Tuesday, April 23, 2024

Alabama’s DEI ban underscores need for anti-bias programs, understanding

  In March, Alabama became one of at least 10 states that have signed anti-diversity, equity, and inclusion (DEI) bills into law.

  The bill, which follows a nationwide trend, bans public institutions, such as public colleges and other state-run institutions, from maintaining DEI offices and programs. Despite DEI programs being used to correct inequities within an organization and promote anti-bias efforts, supporters of the Alabama law and similar legislation across the nation have attacked DEI programs as “divisive.”

  Alabama state Sen. Will Barfoot, the bill’s sponsor, described his legislation as an attempt to “build bridges to celebrate what people have in common, not erect walls that silo people into the idea that their race, religion, and sexual orientation solely define who they are and how society should view them.”

  It may not be clear to Barfoot, but DEI builds bridges by promoting greater understanding. I should know. I have experienced firsthand the flattening of person and dignity that DEI tries to repair. When I graduated from college 20 years ago, I recognized that I would be seen by most as a Black woman, an identity seen through the lens of biases, conscious or unconscious. Whether it’s social settings, my neighborhood, workplaces or stores, I am constantly aware of what I am doing and what I represent as a Black woman in a country that my ancestors help build but whose institutions we are still fighting to obtain equal footing inside.

  There is a saying in the Black community that you have to work twice as hard to get half as much. I have found this to be true in so many professional instances where my experience, position, and credentials were immediately overlooked in favor of someone who doesn’t look like me. Furthermore, advocating for myself in many of these spaces quickly earned me the label of “angry Black woman.”

  So as Alabama – where the Southern Poverty Law Center is headquartered – bans what it deems to be “divisive concepts,” I am left thinking about the true cause of dissension in American society over DEI. I believe it is rooted in the rejection of our differences and denial of the inequities in this country.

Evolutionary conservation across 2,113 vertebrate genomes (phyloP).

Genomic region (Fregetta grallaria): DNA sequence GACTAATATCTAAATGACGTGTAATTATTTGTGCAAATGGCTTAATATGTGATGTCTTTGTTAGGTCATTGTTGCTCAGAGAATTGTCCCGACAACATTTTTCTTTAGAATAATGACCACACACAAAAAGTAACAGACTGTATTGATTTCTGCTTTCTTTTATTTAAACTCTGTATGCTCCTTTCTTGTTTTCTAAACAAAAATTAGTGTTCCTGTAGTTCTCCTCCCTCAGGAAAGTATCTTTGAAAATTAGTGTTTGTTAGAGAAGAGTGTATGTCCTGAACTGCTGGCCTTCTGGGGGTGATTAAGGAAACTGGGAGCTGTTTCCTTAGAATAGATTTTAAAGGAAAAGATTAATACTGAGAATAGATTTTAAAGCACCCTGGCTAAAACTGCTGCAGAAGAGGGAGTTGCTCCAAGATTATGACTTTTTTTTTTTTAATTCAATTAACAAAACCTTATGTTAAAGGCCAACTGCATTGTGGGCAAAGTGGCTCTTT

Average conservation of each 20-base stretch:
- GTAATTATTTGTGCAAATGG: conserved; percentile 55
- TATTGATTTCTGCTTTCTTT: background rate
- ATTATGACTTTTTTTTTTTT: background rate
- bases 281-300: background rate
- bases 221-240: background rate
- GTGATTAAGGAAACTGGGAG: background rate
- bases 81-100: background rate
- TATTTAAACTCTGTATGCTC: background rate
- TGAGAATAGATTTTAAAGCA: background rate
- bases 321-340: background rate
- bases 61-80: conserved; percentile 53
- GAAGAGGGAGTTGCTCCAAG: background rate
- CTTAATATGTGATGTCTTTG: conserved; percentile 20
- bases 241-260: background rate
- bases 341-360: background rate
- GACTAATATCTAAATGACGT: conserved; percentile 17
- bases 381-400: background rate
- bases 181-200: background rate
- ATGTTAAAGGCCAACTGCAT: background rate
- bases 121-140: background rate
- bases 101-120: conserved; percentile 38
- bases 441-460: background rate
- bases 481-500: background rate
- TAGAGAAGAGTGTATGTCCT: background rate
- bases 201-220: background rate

The myth of colorblindness and a universally equal republic has pervaded the United States for centuries. It’s used to dismiss systemic injustices and maintain the status quo of a majority-dominated society. A better understanding of this country and its society requires a recognition of the differences and inequities within it. These differences and inequities are made even more complex by people with intersecting identities, or intersectionality. Intersectionality acknowledges a person’s unique experiences with discrimination and oppression based on their intersecting identities.

  In other words, it’s not enough to recognize a person’s race but the other identities within one person, such as gender identity, sexual orientation, ethnicity, and disability. As Kimberlé Crenshaw, legal scholar and pioneer of the concept of intersectionality, wrote, “any discourse about identity has to acknowledge how our identities are constructed through the intersection of multiple dimensions.”

  It’s this acknowledgment of human multiplicity that I have seen demonstrated wonderfully at historically Black colleges and universities (HBCUs), like the one that I attended. Although the majority of students at my HBCU identified as Black, they possessed an array of intersecting identities that shaped their experiences with discrimination and oppression.

  To declare DEI programs unnecessary or harmful because they separate people already living in a stratified society dismisses those who feel unwelcome and excluded. It transforms those striving to be equally and fully included in society into scapegoats for societal tensions. It also offers a pass to those unwilling to use their privileges and positions to help level the playing field for all people.

  Diversity, equity, and inclusion programs are not about division but making people aware of structural injustices. They provide safe spaces for people to exist until the scales of power are balanced. It is why we must support and defend DEI efforts from the type of attack we have seen in Alabama and other states.

  About the author: Maya Henson Carey is a research analyst for the Southern Poverty Law Center’s Intelligence Project.

  This article was published by the Southern Poverty Law Center, an Alabama-based civil rights organization.

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